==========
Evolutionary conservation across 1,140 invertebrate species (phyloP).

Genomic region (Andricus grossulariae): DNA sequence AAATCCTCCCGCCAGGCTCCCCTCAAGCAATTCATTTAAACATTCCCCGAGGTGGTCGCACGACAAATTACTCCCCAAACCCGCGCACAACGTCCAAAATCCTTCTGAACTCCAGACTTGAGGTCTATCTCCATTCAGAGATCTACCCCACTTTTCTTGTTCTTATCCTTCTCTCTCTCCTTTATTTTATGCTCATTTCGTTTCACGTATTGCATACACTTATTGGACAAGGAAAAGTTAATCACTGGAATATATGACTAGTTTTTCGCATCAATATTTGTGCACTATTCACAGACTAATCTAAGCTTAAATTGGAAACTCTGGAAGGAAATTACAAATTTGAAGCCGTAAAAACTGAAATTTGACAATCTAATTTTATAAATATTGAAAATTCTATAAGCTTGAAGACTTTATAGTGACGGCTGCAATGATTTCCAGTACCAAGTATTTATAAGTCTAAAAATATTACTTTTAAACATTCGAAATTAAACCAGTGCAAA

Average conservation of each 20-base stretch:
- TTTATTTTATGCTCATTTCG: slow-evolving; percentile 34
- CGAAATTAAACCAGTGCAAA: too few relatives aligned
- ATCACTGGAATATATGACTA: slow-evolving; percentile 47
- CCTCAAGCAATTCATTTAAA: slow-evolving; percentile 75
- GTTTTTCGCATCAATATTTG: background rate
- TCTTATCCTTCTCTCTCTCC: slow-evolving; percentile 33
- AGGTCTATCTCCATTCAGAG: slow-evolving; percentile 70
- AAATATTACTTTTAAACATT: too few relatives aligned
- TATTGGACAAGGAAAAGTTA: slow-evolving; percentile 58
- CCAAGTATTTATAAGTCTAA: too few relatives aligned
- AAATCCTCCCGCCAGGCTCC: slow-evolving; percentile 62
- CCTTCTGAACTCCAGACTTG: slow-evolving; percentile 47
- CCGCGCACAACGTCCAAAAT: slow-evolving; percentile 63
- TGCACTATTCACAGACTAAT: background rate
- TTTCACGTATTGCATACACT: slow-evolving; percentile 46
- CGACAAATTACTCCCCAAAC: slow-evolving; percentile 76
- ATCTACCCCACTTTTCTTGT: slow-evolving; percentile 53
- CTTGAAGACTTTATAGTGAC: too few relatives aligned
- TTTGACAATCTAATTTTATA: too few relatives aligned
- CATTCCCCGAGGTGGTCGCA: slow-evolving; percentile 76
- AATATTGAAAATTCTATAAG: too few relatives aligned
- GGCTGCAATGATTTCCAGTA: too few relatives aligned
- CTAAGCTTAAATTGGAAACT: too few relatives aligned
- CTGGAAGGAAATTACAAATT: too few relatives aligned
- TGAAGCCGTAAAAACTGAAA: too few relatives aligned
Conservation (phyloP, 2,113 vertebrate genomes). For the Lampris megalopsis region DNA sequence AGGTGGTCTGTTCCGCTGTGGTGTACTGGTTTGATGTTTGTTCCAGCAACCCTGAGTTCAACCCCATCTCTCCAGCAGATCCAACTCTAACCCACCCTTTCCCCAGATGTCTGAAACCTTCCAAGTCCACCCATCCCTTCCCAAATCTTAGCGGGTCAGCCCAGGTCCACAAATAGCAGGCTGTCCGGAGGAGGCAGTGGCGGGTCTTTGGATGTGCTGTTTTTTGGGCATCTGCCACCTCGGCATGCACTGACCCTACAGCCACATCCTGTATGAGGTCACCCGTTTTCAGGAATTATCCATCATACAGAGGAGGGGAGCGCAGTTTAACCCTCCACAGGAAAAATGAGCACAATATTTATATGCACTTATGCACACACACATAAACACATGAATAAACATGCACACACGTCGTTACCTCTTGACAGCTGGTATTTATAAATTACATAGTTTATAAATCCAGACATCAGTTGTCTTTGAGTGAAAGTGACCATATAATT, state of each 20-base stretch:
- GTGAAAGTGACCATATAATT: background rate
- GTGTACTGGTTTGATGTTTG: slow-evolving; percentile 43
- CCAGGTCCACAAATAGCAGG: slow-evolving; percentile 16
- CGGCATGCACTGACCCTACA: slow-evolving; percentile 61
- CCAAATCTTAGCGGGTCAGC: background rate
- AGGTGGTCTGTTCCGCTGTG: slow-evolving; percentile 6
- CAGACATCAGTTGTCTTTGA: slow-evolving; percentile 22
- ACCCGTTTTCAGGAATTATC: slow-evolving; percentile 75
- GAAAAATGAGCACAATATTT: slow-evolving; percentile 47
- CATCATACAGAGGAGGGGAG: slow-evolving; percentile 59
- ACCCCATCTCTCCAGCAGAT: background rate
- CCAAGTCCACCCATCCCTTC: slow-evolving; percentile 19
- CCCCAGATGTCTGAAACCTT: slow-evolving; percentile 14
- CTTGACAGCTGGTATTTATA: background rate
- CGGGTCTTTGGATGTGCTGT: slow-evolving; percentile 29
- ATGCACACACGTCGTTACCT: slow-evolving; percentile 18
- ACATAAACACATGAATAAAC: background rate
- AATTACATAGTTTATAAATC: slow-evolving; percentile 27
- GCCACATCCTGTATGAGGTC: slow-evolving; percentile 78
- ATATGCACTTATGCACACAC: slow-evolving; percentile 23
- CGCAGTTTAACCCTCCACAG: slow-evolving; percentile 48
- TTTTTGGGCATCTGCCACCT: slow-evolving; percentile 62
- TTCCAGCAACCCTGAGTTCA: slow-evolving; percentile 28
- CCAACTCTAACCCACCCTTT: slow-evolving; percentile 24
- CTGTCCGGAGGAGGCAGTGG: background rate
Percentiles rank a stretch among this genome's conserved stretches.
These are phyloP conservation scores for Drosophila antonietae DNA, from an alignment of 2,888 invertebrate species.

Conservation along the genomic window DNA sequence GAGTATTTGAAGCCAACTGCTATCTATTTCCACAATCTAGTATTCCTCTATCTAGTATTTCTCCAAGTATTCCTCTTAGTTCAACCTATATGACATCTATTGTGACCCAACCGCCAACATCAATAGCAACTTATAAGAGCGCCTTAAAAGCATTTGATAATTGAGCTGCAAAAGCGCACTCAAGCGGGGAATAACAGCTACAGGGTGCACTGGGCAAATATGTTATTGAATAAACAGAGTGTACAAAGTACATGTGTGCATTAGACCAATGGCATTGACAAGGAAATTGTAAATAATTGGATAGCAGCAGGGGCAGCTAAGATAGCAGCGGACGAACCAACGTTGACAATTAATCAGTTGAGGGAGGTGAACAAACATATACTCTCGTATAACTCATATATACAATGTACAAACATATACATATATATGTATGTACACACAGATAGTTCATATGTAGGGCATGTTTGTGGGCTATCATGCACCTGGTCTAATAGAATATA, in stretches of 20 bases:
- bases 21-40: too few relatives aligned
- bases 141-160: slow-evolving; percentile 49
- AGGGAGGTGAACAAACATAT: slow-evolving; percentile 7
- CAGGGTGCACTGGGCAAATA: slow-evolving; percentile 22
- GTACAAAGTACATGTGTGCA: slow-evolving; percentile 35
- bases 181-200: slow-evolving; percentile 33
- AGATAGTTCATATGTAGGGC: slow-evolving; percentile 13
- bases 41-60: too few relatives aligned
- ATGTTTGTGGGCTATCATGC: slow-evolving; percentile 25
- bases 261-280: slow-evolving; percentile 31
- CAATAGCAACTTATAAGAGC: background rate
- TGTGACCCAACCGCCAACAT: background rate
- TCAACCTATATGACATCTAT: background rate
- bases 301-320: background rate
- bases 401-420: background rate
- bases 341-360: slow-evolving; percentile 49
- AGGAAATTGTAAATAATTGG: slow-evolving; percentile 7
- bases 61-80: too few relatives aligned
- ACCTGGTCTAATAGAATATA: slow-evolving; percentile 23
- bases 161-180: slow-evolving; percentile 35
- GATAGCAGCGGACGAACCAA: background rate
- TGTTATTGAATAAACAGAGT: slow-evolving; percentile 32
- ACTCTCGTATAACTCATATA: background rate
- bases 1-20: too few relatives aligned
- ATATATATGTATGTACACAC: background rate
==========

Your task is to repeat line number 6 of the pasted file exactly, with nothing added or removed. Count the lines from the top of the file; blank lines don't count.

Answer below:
- ATCACTGGAATATATGACTA: slow-evolving; percentile 47